roviding continuing education has always been a challenge in medicine, whether it’s developing protocols that change as new treatments become available, checking in on necessary skills, or just the difficulties of managing staff time to learn everything they need to be successful.
In our units (the emergency department, Acute Internal Medicine-B, and outpatient clinics) at University of Utah Health, educators faced these challenges before COVID-19. When the virus hit, it exacerbated existing challenges and introduced many new ones that come with treating patients for a novel virus.
The challenge of keeping up with daily change
Protocols that had been in place for years were suddenly changing daily. We had to move quickly to disseminate information to try and keep everyone on the same page. But it was really challenging for even the most seasoned nurses to keep on top of everything—they may have received their 5th email update on swabbing, for example. It increased uncertainty and led people to second-guess their clinical knowledge.
In the beginning, nurses were scared. A lot of people who we would have thought would be ready to take on anything said “I don’t think I should be in that patient population.” They had mastered these skills, but the situation made them afraid to do something that would have felt normal before.
The initial uncertainty surrounding COVID-19 heightened these fears. Sometimes, they were afraid to go home to their family. As educators, it has been a new experience to step into a role of reassuring people. To say “Hey, you know what? It's going to be okay. Just make sure you're following all the steps, it's going to be okay."
Fortunately, some of that tension has eased as we become more familiar with the disease and implement proven processes to help people understand and learn in a rapidly changing environment.
Three ways to make learning new things easier
In some ways, the uncertainty has made staff more eager to learn. They are receptive to new information because they realize just how important it is. The more we communicate, the better. Even what I think is over-communicating is not enough. They hunger for information and want to know everything. It's pretty amazing.
As the volume of new information increases, here are three strategies each of us uses to make learning and retaining information easier.
1. Start with the why.
Try to always give people a rationale of why we're doing something a certain way or why this education needs to be done. People always like hearing the why—why we need to do something. They’re much more inclined, as opposed to just saying, "You have to do this." People want to hear the rationale behind it.
2. Demonstrate new concepts or protocols.
Let them see how it’s done first. I (Sarah) have been working all the tents and the COVID-19 bus for testing. For the first few weeks, I trained people by having them observe me. I wouldn’t ask someone to do something they were uncomfortable with. I feel like letting them see it in action with a bit of distance before putting them in all the gear helped a lot.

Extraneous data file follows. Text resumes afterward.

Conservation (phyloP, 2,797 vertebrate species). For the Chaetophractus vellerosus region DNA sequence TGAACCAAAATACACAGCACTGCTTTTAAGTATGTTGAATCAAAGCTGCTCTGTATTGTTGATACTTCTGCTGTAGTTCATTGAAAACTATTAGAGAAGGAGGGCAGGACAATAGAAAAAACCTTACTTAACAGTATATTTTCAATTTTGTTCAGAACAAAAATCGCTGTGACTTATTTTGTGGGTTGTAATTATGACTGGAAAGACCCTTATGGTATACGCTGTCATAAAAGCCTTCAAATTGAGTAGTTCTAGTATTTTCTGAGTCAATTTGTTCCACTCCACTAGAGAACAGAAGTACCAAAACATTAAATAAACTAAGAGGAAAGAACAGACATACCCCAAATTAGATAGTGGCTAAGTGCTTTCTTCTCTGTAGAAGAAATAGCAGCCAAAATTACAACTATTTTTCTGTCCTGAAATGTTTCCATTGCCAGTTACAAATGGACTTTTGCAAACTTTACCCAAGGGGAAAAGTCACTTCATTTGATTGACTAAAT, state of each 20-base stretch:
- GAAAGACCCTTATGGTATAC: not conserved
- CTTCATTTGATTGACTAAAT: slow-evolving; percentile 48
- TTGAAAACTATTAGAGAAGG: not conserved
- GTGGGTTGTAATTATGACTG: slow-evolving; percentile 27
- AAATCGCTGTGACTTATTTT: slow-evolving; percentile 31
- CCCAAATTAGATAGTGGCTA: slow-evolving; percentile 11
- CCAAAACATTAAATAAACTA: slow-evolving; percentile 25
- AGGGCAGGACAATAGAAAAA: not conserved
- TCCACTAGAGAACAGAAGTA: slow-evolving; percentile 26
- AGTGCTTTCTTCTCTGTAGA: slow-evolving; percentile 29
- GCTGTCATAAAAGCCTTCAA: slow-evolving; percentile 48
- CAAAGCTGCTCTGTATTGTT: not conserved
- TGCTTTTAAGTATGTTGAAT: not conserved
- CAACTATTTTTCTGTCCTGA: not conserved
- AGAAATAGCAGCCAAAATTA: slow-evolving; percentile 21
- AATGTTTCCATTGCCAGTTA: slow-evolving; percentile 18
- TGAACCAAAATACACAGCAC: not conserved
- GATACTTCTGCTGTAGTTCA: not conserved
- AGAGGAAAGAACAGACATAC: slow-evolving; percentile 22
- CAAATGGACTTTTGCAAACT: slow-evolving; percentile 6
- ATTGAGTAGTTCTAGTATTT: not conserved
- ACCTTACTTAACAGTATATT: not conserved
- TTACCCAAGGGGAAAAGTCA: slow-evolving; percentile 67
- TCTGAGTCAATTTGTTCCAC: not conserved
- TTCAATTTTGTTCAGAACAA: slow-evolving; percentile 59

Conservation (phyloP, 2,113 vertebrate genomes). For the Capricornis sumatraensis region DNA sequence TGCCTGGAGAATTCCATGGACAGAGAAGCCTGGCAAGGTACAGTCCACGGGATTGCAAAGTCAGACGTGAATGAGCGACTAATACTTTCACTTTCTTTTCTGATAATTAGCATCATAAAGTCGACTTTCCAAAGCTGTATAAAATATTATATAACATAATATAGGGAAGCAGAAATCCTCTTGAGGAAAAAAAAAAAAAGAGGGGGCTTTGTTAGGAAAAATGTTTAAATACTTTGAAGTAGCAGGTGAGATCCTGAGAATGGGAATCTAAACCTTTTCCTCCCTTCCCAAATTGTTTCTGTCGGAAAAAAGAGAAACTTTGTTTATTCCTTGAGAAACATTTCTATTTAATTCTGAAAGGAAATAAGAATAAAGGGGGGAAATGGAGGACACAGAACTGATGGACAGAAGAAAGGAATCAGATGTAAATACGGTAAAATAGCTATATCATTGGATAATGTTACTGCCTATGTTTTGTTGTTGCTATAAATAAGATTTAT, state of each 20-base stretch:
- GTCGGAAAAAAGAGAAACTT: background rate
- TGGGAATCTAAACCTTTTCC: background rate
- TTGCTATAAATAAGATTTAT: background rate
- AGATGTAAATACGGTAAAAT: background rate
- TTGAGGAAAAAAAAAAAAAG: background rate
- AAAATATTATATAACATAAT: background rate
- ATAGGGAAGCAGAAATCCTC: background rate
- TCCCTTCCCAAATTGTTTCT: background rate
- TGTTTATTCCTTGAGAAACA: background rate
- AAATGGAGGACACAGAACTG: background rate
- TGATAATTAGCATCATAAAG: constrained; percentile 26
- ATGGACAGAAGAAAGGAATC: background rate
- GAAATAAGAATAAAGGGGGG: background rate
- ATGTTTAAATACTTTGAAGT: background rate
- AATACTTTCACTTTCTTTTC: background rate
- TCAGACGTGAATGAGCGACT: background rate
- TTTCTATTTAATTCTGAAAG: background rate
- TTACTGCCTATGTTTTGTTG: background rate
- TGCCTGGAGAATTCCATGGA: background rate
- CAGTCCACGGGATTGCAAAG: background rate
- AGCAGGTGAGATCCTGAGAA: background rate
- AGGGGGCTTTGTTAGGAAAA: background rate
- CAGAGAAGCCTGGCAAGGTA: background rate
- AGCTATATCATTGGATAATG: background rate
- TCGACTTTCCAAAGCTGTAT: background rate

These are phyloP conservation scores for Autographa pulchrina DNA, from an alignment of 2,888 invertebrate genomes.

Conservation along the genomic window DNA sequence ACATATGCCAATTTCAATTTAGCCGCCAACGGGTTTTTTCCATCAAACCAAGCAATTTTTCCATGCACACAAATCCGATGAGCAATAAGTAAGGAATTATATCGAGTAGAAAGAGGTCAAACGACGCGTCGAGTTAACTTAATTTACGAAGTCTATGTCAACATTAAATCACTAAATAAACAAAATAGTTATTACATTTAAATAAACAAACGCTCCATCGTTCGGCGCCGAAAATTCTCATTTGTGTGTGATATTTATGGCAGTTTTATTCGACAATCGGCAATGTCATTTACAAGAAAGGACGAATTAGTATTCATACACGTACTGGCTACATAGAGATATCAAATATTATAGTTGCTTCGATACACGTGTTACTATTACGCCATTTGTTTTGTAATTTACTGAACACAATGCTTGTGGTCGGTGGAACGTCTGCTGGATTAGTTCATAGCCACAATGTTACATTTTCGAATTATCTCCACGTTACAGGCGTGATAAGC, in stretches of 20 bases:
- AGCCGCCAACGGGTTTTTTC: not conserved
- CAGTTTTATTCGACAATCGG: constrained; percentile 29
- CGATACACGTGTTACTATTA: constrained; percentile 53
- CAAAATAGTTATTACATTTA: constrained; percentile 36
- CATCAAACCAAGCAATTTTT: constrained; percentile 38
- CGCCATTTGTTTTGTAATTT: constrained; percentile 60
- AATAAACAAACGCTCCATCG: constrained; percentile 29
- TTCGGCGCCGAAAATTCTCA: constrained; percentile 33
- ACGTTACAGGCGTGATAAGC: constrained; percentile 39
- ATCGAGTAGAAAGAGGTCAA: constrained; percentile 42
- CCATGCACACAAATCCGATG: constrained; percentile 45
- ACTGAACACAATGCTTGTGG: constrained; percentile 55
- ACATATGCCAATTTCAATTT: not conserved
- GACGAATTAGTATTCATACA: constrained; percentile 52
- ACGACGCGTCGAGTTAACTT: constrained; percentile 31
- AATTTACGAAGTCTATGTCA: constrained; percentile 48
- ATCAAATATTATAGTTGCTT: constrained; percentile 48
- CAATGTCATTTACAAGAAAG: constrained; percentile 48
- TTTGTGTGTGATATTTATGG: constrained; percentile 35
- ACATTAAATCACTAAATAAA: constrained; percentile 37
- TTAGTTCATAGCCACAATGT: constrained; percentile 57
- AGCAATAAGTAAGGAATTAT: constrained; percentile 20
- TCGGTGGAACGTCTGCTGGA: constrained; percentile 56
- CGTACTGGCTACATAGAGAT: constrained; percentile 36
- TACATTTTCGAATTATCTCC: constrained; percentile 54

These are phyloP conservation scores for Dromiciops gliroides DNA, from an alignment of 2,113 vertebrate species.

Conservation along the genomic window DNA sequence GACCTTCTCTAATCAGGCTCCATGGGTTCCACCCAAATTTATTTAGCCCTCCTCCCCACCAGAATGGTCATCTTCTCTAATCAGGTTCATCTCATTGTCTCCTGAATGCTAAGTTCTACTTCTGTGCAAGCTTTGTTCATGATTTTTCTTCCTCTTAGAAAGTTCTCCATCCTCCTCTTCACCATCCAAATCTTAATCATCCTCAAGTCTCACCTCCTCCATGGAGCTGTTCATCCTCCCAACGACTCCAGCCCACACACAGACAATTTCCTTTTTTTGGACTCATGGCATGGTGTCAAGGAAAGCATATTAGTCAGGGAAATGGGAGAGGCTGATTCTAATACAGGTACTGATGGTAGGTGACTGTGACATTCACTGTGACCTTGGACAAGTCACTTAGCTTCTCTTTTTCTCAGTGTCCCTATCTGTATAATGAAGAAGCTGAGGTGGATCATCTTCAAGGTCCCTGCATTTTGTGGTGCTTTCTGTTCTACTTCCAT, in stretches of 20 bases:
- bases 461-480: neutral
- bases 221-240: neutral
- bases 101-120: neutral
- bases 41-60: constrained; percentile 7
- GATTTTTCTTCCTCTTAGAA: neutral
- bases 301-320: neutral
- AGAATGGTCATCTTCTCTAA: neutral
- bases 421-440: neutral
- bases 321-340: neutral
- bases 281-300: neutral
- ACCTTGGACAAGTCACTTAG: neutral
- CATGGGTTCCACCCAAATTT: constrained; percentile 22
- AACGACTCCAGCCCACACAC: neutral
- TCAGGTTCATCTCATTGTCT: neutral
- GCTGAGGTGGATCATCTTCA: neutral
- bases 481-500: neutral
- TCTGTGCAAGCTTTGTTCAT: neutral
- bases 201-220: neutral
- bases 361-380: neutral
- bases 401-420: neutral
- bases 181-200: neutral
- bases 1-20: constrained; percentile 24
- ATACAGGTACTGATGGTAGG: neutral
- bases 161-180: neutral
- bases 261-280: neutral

I (Emma) work a floor shift every month and help cover lunches. I think staff like seeing me on the floor because they think "Oh, she still remembers how to be a nurse. Oh, she knows what it feels like to be in triage, or to be in a mask all day.”
3. Validate emotions and concerns.
I’ve (Paige) been treating all my staff with the care and generosity I give a brand-new nurse. I validate their feelings. I say "Hey, it's okay, I know that everybody's nervous right now. Things have changed and it’s okay to feel that way." I give them a couple of exercises to think about—when you leave the hospital, or you get into your car, or you step on TRAX; your mindset is different. When it's time to go home, you don't have to think about this anymore. When you’re at work, you're in the mindset of: you’re just going to do it and it’s going to be okay.
It’s still hard. On my unit, we care for cystic fibrosis patients, lung transplant patients and patients who are passing away. We still have patients who are dying, but we can't let family in, or we have to limit who can come in. It's been heartbreaking at times to turn those families away. I know that that really does take a toll on my staff.
Three ways to manage your own anxiety
Understandably, everyone’s anxiety and stress are heightened right now. As an educator, we support and validate others’ emotions as they’re learning. It's important that we take care of ourselves, too. Here are some ways we’ve done that.
1. Get outside
I (Sarah) make time to get outside and go for walks when I’m not working. I have dogs and just got a new puppy, so we have to go for walks! The sunshine really does help.
Especially in the beginning when this first started, I (Emma) could not handle the texting between family, and friends, social media, and the news. I started telling my boyfriend “No phones for one hour. We're watching a TV show." Now, I’ve deliberately decided to get my COVID news at work, and keep COVID there, not at home. For better or worse, I can hear about COVID at work.
I (Sarah) make sure to do something to get away from the news and the internet at least every other weekend. I leave my phone at home—that has helped.
3. Laugh together
Sometimes the best thing you can do in a stressful situation is find a way to laugh about it. On AIM-B (Paige’s unit), we’ve created a funny meme wall where people display things that make them laugh to maintain some levity in a stressful situation.